Category Archives: Fun Things

Novel Ways to Keep Warm this Winter

With the arrival of winter comes colder temperatures and, as a result, we all struggle to keep warm without going broke due to high gas, oil or electric bills. Well, here are some unique, if temporary solutions to your cold weather issues, and, despite my perverted mind, none of them include the use of another human being (sorry if you’re disappointed).

chilisEat spicy (not just hot) food – Since this is a food-centric site, this solution only seemed appropriate to list first. If you’ve ever broken out in a sweat during or after the consumption of a spicy Thai dish, you understand the thinking behind this idea. Simply cook up some recipes that include curry, chilies, hot peppers, wasabi, ginger, or any other spice that induces sweating. One side note: remember to account for the workings of your gastro-intestinal system, especially post-meal.

Hot Potatoes – Well, hot, tiny potatoes…that have been nuked (microwaved) and then placed in your pockets, on your lap, or in your slippers. Think of them as inexpensive and primitive hand warmers strategically placed around your body. Fingerling or petite potatoes work best if they’re to be placed in confined spaces, like your pockets or slippers, while russets are best for your lap (just take care not to scald sensitive areas).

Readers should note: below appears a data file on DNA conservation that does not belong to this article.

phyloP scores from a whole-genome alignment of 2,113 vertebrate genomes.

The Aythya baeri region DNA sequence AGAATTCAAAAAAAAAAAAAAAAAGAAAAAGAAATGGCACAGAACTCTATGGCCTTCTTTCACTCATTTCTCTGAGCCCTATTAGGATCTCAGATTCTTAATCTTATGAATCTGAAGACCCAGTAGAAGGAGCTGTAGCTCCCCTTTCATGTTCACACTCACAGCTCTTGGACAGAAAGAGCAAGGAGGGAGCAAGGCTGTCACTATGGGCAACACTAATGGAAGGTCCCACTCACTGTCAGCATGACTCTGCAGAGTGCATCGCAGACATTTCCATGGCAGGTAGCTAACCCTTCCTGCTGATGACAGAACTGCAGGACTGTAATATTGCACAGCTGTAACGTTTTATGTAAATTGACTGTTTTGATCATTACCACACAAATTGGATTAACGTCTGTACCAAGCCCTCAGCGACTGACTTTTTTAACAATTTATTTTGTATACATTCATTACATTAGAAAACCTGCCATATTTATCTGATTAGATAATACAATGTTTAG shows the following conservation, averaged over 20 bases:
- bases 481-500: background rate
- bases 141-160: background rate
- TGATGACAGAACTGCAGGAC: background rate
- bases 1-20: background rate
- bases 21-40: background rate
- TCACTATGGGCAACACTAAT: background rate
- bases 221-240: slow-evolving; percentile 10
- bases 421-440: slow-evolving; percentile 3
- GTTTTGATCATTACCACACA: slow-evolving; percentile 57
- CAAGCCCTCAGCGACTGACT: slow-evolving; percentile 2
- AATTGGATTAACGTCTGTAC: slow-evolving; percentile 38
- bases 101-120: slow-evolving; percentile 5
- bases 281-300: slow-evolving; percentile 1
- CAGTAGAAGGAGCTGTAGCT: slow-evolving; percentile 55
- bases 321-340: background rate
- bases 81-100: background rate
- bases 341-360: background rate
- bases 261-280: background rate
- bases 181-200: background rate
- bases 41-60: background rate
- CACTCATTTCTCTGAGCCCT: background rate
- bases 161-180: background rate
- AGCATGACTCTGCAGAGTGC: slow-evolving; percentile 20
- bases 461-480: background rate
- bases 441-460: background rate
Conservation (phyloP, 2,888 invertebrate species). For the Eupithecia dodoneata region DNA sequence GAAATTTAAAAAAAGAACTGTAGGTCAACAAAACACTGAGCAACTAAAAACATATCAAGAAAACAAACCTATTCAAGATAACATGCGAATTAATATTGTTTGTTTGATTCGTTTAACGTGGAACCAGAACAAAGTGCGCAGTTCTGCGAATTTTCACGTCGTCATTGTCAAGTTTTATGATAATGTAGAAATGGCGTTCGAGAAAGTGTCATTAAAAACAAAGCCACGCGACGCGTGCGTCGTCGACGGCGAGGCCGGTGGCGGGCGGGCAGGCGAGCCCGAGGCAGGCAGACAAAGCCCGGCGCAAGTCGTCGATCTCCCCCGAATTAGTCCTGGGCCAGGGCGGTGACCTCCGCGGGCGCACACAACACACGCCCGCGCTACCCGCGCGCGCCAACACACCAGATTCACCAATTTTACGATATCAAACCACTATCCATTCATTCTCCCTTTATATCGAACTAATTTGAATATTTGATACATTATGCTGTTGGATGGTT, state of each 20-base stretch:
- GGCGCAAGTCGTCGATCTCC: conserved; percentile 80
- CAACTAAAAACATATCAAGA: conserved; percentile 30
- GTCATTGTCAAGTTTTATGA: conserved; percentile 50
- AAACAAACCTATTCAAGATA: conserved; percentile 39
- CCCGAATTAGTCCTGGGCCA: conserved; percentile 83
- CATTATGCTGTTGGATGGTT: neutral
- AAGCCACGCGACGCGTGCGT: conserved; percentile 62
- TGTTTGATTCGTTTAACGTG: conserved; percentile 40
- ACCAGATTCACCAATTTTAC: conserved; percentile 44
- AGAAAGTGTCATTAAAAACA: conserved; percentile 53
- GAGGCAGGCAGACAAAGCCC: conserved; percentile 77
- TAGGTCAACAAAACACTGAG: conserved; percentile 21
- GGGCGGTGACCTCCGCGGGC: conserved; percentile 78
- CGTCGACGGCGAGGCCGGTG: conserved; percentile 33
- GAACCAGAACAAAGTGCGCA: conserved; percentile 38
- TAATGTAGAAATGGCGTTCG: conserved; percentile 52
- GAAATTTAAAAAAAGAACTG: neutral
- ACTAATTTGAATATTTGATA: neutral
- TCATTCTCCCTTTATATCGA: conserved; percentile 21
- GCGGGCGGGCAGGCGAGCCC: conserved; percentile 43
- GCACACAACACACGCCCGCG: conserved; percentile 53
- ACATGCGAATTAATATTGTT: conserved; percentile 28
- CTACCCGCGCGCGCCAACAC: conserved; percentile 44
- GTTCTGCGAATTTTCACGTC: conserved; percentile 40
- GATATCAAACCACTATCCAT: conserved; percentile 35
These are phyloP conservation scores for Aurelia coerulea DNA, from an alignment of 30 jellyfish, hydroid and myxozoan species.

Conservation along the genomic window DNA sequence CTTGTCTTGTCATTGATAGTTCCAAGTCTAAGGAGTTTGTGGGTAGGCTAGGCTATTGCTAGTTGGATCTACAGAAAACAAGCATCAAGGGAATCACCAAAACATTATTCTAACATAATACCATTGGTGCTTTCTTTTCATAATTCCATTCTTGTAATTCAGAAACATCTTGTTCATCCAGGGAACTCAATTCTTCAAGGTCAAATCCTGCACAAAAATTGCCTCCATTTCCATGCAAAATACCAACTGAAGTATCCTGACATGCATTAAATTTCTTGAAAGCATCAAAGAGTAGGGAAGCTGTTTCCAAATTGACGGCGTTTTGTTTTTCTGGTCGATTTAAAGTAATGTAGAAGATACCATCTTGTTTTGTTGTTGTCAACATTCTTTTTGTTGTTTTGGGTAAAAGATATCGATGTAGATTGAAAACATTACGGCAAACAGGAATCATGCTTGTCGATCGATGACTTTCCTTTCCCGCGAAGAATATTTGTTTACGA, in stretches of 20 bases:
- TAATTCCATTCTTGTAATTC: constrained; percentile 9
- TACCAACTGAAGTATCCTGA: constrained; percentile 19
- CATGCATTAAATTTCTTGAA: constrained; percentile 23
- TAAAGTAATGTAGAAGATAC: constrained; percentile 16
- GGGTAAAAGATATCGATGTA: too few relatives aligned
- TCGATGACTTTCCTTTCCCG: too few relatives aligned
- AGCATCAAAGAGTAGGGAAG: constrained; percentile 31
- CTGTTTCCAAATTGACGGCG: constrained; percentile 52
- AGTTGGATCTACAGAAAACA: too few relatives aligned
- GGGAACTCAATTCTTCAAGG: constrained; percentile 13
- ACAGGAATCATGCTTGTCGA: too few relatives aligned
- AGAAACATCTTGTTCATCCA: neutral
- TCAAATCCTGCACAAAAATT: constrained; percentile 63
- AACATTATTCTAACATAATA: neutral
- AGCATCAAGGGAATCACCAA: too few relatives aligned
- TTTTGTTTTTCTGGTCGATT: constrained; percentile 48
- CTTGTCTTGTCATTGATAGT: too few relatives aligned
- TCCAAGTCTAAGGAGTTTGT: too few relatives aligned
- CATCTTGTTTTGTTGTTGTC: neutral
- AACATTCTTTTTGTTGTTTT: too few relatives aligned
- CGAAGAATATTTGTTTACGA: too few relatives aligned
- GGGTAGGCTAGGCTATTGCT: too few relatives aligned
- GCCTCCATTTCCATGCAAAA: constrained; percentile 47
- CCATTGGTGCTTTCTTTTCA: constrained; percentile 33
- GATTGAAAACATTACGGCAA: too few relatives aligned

Warm clothes – Prior to getting dressed, place your outfit in the dryer and crank it on high for about ten minutes…heavenly! Or do the same with your favorite blanket just before settling in front of the TV, computer, or retiring to bed for the evening. You could also “cook” your clothes in the oven, but then you run the risk of “burning” them. (See “The Calzone” episode of Seinfeld, season seven, episode twenty, in which Kramer does just that- see below).

dog-hugUse your pets – You feed, house and clean up (yuck!) after them, so why not have them contribute to your warmth? While binge watching your favorite series, simply cover yourself with pets; dogs, cats, ferrets, dozens of guinea pigs, snakes…(wait, never mind, they won’t work as they’re cold blooded reptiles), or pygmy goats, it matters not. And if you’d like to be even warmer, convince your pets to cuddle UNDER the blankets with you. It makes quite a difference.